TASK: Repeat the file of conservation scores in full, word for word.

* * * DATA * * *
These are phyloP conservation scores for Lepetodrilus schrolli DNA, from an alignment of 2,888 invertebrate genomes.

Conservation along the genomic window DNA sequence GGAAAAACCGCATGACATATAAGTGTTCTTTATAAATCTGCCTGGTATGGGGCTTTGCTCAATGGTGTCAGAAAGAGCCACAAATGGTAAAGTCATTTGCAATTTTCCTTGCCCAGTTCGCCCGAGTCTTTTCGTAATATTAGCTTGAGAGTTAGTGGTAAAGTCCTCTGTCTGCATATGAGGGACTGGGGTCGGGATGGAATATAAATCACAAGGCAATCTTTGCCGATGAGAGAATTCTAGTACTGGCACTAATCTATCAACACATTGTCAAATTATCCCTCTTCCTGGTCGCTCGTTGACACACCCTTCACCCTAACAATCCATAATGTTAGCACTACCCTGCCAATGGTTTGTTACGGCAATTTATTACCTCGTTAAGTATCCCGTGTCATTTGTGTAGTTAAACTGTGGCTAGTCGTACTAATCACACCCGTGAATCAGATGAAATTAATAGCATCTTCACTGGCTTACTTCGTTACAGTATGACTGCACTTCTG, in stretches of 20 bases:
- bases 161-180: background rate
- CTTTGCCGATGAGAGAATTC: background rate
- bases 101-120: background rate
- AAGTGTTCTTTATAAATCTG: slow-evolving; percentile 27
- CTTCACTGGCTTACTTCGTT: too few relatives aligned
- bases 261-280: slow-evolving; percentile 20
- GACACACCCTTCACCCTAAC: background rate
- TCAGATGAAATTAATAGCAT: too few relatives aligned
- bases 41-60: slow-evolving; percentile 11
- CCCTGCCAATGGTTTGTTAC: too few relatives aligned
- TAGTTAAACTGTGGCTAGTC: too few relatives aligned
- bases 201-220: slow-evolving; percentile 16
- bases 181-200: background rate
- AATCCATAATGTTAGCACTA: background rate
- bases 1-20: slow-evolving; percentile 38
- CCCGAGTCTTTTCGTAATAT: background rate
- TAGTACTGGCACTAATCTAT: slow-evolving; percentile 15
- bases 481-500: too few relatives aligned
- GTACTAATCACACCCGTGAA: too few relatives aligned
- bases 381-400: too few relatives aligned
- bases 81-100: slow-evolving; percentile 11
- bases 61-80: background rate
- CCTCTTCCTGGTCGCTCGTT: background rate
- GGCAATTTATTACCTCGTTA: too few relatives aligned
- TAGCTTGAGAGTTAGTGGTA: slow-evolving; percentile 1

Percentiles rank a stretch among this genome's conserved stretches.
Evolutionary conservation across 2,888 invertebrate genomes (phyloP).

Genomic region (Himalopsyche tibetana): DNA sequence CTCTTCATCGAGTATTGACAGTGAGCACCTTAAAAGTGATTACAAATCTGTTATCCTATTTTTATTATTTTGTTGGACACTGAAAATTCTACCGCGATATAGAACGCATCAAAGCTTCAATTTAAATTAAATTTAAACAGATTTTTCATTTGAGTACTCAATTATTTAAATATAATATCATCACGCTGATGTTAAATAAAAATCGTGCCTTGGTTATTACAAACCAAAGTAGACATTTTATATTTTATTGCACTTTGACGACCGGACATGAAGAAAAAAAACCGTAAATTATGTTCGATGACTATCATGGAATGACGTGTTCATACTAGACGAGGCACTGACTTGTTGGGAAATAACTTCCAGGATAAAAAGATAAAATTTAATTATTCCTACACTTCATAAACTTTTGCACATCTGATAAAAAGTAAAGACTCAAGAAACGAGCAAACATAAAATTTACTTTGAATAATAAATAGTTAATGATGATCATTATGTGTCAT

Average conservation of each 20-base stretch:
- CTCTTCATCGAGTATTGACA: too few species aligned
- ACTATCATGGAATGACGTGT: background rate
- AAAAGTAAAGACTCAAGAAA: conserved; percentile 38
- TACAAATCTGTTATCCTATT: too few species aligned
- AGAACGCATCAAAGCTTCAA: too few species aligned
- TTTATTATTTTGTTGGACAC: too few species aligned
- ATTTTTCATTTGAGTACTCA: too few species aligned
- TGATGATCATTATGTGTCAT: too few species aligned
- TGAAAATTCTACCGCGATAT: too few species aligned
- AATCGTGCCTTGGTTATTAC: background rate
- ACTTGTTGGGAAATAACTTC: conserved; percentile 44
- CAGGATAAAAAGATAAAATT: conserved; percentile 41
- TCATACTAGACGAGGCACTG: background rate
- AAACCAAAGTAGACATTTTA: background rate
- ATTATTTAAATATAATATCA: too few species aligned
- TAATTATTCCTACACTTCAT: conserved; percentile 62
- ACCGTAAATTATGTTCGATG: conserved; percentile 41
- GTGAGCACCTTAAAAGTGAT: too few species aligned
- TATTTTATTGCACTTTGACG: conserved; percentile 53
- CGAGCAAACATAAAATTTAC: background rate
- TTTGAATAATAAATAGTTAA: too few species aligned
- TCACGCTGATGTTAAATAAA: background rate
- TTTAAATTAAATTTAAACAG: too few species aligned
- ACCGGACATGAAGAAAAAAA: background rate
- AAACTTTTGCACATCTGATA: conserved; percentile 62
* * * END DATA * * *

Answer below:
These are phyloP conservation scores for Lepetodrilus schrolli DNA, from an alignment of 2,888 invertebrate genomes.

Conservation along the genomic window DNA sequence GGAAAAACCGCATGACATATAAGTGTTCTTTATAAATCTGCCTGGTATGGGGCTTTGCTCAATGGTGTCAGAAAGAGCCACAAATGGTAAAGTCATTTGCAATTTTCCTTGCCCAGTTCGCCCGAGTCTTTTCGTAATATTAGCTTGAGAGTTAGTGGTAAAGTCCTCTGTCTGCATATGAGGGACTGGGGTCGGGATGGAATATAAATCACAAGGCAATCTTTGCCGATGAGAGAATTCTAGTACTGGCACTAATCTATCAACACATTGTCAAATTATCCCTCTTCCTGGTCGCTCGTTGACACACCCTTCACCCTAACAATCCATAATGTTAGCACTACCCTGCCAATGGTTTGTTACGGCAATTTATTACCTCGTTAAGTATCCCGTGTCATTTGTGTAGTTAAACTGTGGCTAGTCGTACTAATCACACCCGTGAATCAGATGAAATTAATAGCATCTTCACTGGCTTACTTCGTTACAGTATGACTGCACTTCTG, in stretches of 20 bases:
- bases 161-180: background rate
- CTTTGCCGATGAGAGAATTC: background rate
- bases 101-120: background rate
- AAGTGTTCTTTATAAATCTG: slow-evolving; percentile 27
- CTTCACTGGCTTACTTCGTT: too few relatives aligned
- bases 261-280: slow-evolving; percentile 20
- GACACACCCTTCACCCTAAC: background rate
- TCAGATGAAATTAATAGCAT: too few relatives aligned
- bases 41-60: slow-evolving; percentile 11
- CCCTGCCAATGGTTTGTTAC: too few relatives aligned
- TAGTTAAACTGTGGCTAGTC: too few relatives aligned
- bases 201-220: slow-evolving; percentile 16
- bases 181-200: background rate
- AATCCATAATGTTAGCACTA: background rate
- bases 1-20: slow-evolving; percentile 38
- CCCGAGTCTTTTCGTAATAT: background rate
- TAGTACTGGCACTAATCTAT: slow-evolving; percentile 15
- bases 481-500: too few relatives aligned
- GTACTAATCACACCCGTGAA: too few relatives aligned
- bases 381-400: too few relatives aligned
- bases 81-100: slow-evolving; percentile 11
- bases 61-80: background rate
- CCTCTTCCTGGTCGCTCGTT: background rate
- GGCAATTTATTACCTCGTTA: too few relatives aligned
- TAGCTTGAGAGTTAGTGGTA: slow-evolving; percentile 1

Percentiles rank a stretch among this genome's conserved stretches.
Evolutionary conservation across 2,888 invertebrate genomes (phyloP).

Genomic region (Himalopsyche tibetana): DNA sequence CTCTTCATCGAGTATTGACAGTGAGCACCTTAAAAGTGATTACAAATCTGTTATCCTATTTTTATTATTTTGTTGGACACTGAAAATTCTACCGCGATATAGAACGCATCAAAGCTTCAATTTAAATTAAATTTAAACAGATTTTTCATTTGAGTACTCAATTATTTAAATATAATATCATCACGCTGATGTTAAATAAAAATCGTGCCTTGGTTATTACAAACCAAAGTAGACATTTTATATTTTATTGCACTTTGACGACCGGACATGAAGAAAAAAAACCGTAAATTATGTTCGATGACTATCATGGAATGACGTGTTCATACTAGACGAGGCACTGACTTGTTGGGAAATAACTTCCAGGATAAAAAGATAAAATTTAATTATTCCTACACTTCATAAACTTTTGCACATCTGATAAAAAGTAAAGACTCAAGAAACGAGCAAACATAAAATTTACTTTGAATAATAAATAGTTAATGATGATCATTATGTGTCAT

Average conservation of each 20-base stretch:
- CTCTTCATCGAGTATTGACA: too few species aligned
- ACTATCATGGAATGACGTGT: background rate
- AAAAGTAAAGACTCAAGAAA: conserved; percentile 38
- TACAAATCTGTTATCCTATT: too few species aligned
- AGAACGCATCAAAGCTTCAA: too few species aligned
- TTTATTATTTTGTTGGACAC: too few species aligned
- ATTTTTCATTTGAGTACTCA: too few species aligned
- TGATGATCATTATGTGTCAT: too few species aligned
- TGAAAATTCTACCGCGATAT: too few species aligned
- AATCGTGCCTTGGTTATTAC: background rate
- ACTTGTTGGGAAATAACTTC: conserved; percentile 44
- CAGGATAAAAAGATAAAATT: conserved; percentile 41
- TCATACTAGACGAGGCACTG: background rate
- AAACCAAAGTAGACATTTTA: background rate
- ATTATTTAAATATAATATCA: too few species aligned
- TAATTATTCCTACACTTCAT: conserved; percentile 62
- ACCGTAAATTATGTTCGATG: conserved; percentile 41
- GTGAGCACCTTAAAAGTGAT: too few species aligned
- TATTTTATTGCACTTTGACG: conserved; percentile 53
- CGAGCAAACATAAAATTTAC: background rate
- TTTGAATAATAAATAGTTAA: too few species aligned
- TCACGCTGATGTTAAATAAA: background rate
- TTTAAATTAAATTTAAACAG: too few species aligned
- ACCGGACATGAAGAAAAAAA: background rate
- AAACTTTTGCACATCTGATA: conserved; percentile 62